The anti-kissing movement was a real progressive movement founded around the late 1800’s and lasting up to around the late 1920’s.  They often worked hand-in-hand with the temperance movement ( wanted to ban alcohol) and the growing number fundamentalist Christian groups around the turn of the century.  Most anti-kissers formulated their opinions on moral grounds, especially with the perceived breakdown of traditional Christian/American values during the post-world war I era and the roaring 1920’s.  For many kissing was held in the same view as traditional sex, only to be done between a married man and woman.  Others believed that kissing should be restricted for those under a certain age.
One vocal opponent of kissing was Dr. Anna Hatfield, a member of the local Women’s Christian Temperance Union, who made both health and moral arguments against the “barbarous and unsanitary custom”.  She declared kissing to be worse than drinking and a practice only to be conducted between betrothed couples.  She went further to pronounce that kissing between married couples should only be done once a day, and only after thoroughly cleansing the mouth with soap or disinfectant.  She also makes clear, “As for the moral bacteria, that is even more dangerous. Girls are not taught to view a kiss with awe, as they once were. Mothers of today are to blame for imbuing their children with the kissing vice. Many children are literally kissed to death.”
Unlike many other social progressive movements such as Women’s Suffrage groups, the Temperance Movement, and other moral crusaders, the anti-kissers never became very popular, being seen as a bit extreme and radical.  By the late 1920’s and 1930 the anti-kissing movement had died out.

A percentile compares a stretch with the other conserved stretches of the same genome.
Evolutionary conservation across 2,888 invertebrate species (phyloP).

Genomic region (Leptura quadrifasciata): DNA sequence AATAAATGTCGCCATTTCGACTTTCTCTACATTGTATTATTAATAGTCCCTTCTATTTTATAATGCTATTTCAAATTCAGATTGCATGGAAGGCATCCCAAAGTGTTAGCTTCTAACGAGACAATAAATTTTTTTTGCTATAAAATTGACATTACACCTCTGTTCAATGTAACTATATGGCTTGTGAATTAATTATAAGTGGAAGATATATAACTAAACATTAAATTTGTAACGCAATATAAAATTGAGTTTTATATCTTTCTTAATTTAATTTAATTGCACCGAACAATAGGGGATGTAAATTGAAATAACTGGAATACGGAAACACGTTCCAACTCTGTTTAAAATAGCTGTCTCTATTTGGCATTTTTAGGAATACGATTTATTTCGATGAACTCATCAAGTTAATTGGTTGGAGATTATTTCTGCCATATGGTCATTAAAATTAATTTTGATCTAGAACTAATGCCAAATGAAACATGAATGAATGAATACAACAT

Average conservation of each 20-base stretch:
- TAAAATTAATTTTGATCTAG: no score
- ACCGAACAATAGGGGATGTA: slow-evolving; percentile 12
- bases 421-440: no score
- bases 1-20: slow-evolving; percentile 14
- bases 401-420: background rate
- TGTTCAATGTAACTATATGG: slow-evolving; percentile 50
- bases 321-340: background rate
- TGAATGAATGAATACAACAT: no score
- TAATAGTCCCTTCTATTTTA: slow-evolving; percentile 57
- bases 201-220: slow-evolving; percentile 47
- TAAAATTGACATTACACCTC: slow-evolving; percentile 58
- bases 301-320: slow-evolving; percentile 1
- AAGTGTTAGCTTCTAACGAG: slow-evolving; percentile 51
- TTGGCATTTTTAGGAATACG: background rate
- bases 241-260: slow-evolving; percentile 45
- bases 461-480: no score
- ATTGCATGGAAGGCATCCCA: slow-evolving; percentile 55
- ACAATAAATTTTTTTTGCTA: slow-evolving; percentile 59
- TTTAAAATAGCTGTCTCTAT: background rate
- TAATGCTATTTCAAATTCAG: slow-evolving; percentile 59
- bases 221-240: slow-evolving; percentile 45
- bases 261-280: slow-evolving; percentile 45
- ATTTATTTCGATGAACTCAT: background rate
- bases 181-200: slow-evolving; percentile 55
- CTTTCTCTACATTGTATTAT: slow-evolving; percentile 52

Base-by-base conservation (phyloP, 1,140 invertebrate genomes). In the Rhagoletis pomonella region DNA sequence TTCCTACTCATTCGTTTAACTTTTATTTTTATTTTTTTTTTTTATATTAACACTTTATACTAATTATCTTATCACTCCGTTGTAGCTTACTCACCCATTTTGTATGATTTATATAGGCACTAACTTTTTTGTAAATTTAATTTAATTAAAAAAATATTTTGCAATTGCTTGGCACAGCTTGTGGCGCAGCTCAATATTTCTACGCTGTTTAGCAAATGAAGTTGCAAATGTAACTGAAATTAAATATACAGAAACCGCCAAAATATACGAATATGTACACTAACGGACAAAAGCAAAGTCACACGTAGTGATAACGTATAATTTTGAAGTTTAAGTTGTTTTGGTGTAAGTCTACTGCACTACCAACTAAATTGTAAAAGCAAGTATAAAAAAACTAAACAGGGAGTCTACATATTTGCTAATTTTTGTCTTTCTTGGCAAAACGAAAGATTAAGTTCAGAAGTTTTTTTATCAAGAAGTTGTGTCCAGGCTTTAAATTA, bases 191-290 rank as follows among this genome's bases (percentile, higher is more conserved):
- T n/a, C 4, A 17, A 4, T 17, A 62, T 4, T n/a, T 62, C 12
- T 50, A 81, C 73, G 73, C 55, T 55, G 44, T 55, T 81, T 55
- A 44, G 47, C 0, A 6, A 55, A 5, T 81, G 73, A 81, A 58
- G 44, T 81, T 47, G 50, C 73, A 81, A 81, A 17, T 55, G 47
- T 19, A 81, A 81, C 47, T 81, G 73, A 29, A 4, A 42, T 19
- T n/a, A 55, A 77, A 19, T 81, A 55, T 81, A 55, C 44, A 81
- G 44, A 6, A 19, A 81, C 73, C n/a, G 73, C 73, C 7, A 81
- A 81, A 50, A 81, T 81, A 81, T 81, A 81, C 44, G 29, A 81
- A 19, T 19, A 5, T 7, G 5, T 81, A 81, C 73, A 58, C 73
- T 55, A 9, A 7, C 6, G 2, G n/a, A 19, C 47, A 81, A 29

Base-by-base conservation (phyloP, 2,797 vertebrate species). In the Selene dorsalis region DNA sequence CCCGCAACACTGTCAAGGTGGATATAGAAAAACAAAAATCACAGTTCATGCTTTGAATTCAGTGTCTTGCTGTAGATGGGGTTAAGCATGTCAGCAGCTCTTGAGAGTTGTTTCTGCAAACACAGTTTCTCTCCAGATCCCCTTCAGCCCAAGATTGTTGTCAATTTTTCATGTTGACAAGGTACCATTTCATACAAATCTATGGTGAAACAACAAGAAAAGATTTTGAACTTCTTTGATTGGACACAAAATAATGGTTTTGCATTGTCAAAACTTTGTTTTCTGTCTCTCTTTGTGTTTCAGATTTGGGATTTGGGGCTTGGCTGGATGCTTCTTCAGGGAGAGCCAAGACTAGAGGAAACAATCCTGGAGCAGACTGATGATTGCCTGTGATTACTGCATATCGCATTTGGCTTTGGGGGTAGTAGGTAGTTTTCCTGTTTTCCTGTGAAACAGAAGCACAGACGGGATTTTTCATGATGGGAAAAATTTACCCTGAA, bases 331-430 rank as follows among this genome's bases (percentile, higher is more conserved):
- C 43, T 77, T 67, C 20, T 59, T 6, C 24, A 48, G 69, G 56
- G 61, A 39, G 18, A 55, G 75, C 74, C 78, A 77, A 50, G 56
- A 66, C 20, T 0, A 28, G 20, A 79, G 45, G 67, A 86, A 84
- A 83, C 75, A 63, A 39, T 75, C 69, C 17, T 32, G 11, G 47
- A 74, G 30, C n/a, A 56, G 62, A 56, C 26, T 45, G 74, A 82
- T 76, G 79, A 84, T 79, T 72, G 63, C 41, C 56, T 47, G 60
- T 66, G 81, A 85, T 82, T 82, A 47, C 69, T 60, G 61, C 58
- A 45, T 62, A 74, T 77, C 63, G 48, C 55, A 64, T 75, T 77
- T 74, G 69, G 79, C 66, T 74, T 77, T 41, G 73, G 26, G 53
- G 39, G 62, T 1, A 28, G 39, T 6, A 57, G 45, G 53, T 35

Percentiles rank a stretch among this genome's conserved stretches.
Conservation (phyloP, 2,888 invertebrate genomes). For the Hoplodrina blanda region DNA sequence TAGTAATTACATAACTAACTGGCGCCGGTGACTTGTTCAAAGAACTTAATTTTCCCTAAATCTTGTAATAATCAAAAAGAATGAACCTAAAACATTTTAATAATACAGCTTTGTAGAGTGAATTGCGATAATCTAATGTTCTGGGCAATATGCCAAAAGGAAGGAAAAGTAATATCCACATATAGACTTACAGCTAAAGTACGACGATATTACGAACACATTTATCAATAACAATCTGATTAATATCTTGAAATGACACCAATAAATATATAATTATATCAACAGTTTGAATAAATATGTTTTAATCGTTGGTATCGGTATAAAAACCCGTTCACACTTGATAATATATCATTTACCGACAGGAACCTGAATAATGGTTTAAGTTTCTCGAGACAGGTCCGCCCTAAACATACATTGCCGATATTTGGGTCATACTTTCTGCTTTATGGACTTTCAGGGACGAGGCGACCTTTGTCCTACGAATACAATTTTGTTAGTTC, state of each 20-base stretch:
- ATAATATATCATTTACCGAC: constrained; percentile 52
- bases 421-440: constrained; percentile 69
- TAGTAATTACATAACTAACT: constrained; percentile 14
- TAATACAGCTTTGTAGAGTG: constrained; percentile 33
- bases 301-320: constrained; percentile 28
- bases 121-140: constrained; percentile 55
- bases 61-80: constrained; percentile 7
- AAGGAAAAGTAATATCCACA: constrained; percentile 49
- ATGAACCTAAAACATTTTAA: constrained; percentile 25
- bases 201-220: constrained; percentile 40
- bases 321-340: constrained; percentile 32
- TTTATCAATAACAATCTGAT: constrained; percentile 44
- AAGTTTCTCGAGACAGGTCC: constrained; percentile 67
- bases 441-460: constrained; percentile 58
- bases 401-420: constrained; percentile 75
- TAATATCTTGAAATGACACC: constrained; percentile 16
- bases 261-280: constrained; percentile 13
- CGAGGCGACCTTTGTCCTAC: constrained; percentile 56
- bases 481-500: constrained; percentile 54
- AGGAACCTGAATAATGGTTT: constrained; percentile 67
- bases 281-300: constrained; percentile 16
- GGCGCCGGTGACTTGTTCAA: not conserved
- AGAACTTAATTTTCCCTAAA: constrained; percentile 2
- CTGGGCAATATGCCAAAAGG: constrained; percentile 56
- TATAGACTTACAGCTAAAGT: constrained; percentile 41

peashooter85:

A kiss is not just a kiss —- The Anti-Kissing Movement

"It is time to declare war on kissing and I am willing to go on record as firing the first gun."
—-Dr. Anna Hatfield, 29th of December, 1900

The anti-kissing movement was a real progressive movement founded around the late 1800’s and lasting up to around the late 1920’s.  They often worked hand-in-hand with the temperance movement ( wanted to ban alcohol) and the growing number fundamentalist Christian groups around the turn of the century.  Most anti-kissers formulated their opinions on moral grounds, especially with the perceived breakdown of traditional Christian/American values during the post-world war I era and the roaring 1920’s.  For many kissing was held in the same view as traditional sex, only to be done between a married man and woman.  Others believed that kissing should be restricted for those under a certain age.

One vocal opponent of kissing was Dr. Anna Hatfield, a member of the local Women’s Christian Temperance Union, who made both health and moral arguments against the “barbarous and unsanitary custom”.  She declared kissing to be worse than drinking and a practice only to be conducted between betrothed couples.  She went further to pronounce that kissing between married couples should only be done once a day, and only after thoroughly cleansing the mouth with soap or disinfectant.  She also makes clear, “As for the moral bacteria, that is even more dangerous. Girls are not taught to view a kiss with awe, as they once were. Mothers of today are to blame for imbuing their children with the kissing vice. Many children are literally kissed to death.”

Unlike many other social progressive movements such as Women’s Suffrage groups, the Temperance Movement, and other moral crusaders, the anti-kissers never became very popular, being seen as a bit extreme and radical.  By the late 1920’s and 1930 the anti-kissing movement had died out.

heartmindspirit:

Howard David Johnson | Valkyrie Maiden 

heartmindspirit:

Howard David Johnson | Valkyrie Maiden 

thevisualhag:

Tannhauser illustrated by Willy Pogany